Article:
The mad flow and the boom-bap, for beginners

I don’t mean to pile onto Gerry Benjamin, who has gotten himself into an embarrassing and possibly career-ending mess with his comments about rap “music” — quotes his — in that New York Times story about John Faso straight-up dissing Antonio Delgado’s hip-hop album of some 10 years ago. But some points I would like to make, and suggestions I would like to make too.

While the racial undertones of the attacks on Delgado are quite clear — “Look! It’s a black man in a hoodie! He wants to be OUR congressman!” — one thinks Republicans would be down with rap music. After all, much of the genre celebrates the making of money, the crushing of one’s enemies and the self-inflation of one’s own status.

(Let’s be honest, though — for whatever reason, and I think we all can guess what that reason might be, rappers are very often held personally responsible for the contents of their lyrics in a way performers in other genres almost always aren’t. When Johnny Cash sang about shooting a man in Reno just to watch him die, people didn’t call the Reno PD to report a possible homicide. Or when Hall & Oates sang about a woman being a “maneater,” they weren’t denounced for promoting cannibalism.)

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This is not a card I really like to play all that much, the “More Hudson Valley-y Than Thou” card, but I will note that I have been living up in here since I was not even 2. I would have been born in Poughkeepsie and not Kentucky had my dad, who was born in Beacon and grew up next to the Schatz Federal plant in Fairview, not been in the Army at the time.

Both Benjamin and Faso came here from downstate much later in their lives, well after their formative experiences were in fact formed. So maybe Johnny-come-lately and Gerry-come-lately will believe me when I say, yes, Hudson Valley people do really respond to rap music, and a lot of us, as deeply Caucasian as some of us inescapably are, respond to it very positively indeed.

Like me! I have been listening to hip-hop since I was in 11th grade (the 1983-84 school year, to be precise) and let me tell you, admitting that while being a white kid at Roosevelt High School made me liable to get my ass kicked. (Well, being a non-conformist in any perceivable way — like, for instance, showing insufficient love for Van Halen — at that school back then made one liable to have one’s ass kicked, but I digress.) Things have changed in that sense, I think; and the racist and homophobic undertones of the “Death to Disco/Rap Music Sucks” movement are a subject for a whole ’nother editorial entirely.

 

So, here’s some of the rap music that’s had an influence on me over the years, offered in a spirit of wanting share some really excellent music with my neighbors.

A Tribe Called Quest: I have said for 20-plus years my favorite rap album is their 1993 release “Midnight Marauders,” but honestly, trying to choose between that and “The Low End Theory” (1991) and their 1990 debut “People’s Instinctive Travels and the Paths of Rhythm” is a little like a parent trying to choose their favorite child. All three of these are the very best the genre has to offer in both lyrical excellence and “production” — the music the MCs rap to. The depth and richness of these records puts them in a league of timeless awesomeness with J.S. Bach and The Beatles — for real. And their final release, from 2016, “We Got It from Here… Thank You 4 Your Service” is just a half-step behind  their best. Phife Dog, RIP.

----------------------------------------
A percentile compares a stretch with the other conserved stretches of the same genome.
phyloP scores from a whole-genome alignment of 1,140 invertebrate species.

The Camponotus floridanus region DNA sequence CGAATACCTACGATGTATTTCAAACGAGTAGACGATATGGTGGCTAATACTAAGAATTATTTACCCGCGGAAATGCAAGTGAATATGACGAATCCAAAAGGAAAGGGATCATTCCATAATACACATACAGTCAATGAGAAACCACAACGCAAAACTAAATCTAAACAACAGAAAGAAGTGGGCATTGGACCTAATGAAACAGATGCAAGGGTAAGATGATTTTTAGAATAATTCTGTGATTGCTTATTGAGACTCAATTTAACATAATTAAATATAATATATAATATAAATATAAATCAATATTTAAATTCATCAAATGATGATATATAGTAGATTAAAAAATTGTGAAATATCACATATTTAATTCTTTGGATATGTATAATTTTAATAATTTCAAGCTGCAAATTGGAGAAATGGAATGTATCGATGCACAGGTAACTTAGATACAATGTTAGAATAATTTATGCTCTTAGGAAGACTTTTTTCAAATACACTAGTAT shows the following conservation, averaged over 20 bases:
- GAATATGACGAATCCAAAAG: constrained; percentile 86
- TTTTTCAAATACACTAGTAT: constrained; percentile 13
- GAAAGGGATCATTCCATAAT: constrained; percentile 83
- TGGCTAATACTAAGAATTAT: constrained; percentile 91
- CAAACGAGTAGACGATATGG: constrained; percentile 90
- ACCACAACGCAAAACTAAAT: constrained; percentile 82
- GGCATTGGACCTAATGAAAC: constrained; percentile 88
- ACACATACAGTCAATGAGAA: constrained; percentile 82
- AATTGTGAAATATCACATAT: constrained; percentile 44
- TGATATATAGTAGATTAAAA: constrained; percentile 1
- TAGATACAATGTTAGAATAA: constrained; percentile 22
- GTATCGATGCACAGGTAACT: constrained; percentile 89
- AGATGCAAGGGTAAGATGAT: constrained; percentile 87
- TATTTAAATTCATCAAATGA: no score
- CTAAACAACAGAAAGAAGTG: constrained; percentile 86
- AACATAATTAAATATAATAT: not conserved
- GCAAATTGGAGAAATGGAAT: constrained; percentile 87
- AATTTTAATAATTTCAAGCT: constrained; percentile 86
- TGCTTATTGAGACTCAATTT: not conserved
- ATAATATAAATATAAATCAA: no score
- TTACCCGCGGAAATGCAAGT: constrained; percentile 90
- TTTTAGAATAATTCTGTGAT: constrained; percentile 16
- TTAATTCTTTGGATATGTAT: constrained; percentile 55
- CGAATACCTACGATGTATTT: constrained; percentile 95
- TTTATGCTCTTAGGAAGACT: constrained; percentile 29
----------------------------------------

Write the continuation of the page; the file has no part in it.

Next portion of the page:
Public Enemy: While I think 1990’s “Fear of a Black Planet” has held up a bit better, 1988’s “It Takes a Nation of Millions to Hold Us Back” expanded my consciousness, frankly, more than any other album, even the Pink Floyd ones. Like many well-meaning white people who didn’t have much in the way of actual experience in talking to black people, back in ’88 I thought racism, while a huge problem once upon a time, was essentially ended by Martin Luther King and the civil rights movement. But “A Nation of Millions” was a very powerful statement of the oppression and unfairness African-Americans were suffering in the late Reagan age, and still suffer today. This might be a good one for Faso and Benjamin to start with and then, as I did, read (or re-read) “The Autobiography of Malcolm X.”

The Roots: Before they became the house band for that dude from Saugerties’ talk show, they were a really great rap band, combining intelligent, insightful and skillfully worded lyrics with first-rate music. Their 1998 “Things Fall Apart” is the second-best rap album of all time on my list.

Beastie Boys: “Licensed to Ill” from 1986 was groundbreaking and perhaps the ultimate valediction of fighting for one’s right to party, but my favorite from these guys is their 1989 release, “Paul’s Boutique.” On no other album is the art of sampling — taking sonic snippets and bits and pieces of other songs to make an audial collage — so elevated; I remember at the time calling it “The Sgt. Pepper of rap.” (It did actually sample “Sgt. Pepper.) You can score some local points too, as one of their members, the late Adam “MCA” Yauch, went to Bard College, one of the 19th’s leading educational institutions.

That’s certainly enough to get started. But if this campaign continues to focus on this stuff at the expense of, oh, I don’t know, actually talking about the problems the people of the district face and could use the federal government’s help with, I’ll write a follow-up talking about Run-DMC, Kendrick Lamar, KRS-One, MC Lyte, Mos Def, Talib Kweli (as both Black Star and as solo artists), Digital Underground, Wu-Tang Clan, Big Boi and Andre 3000 (as both Outkast and as solo artists), De La Soul, Digable Planets, Missy Elliott, Eric B. and Rakim, Run the Jewels, etc.

 

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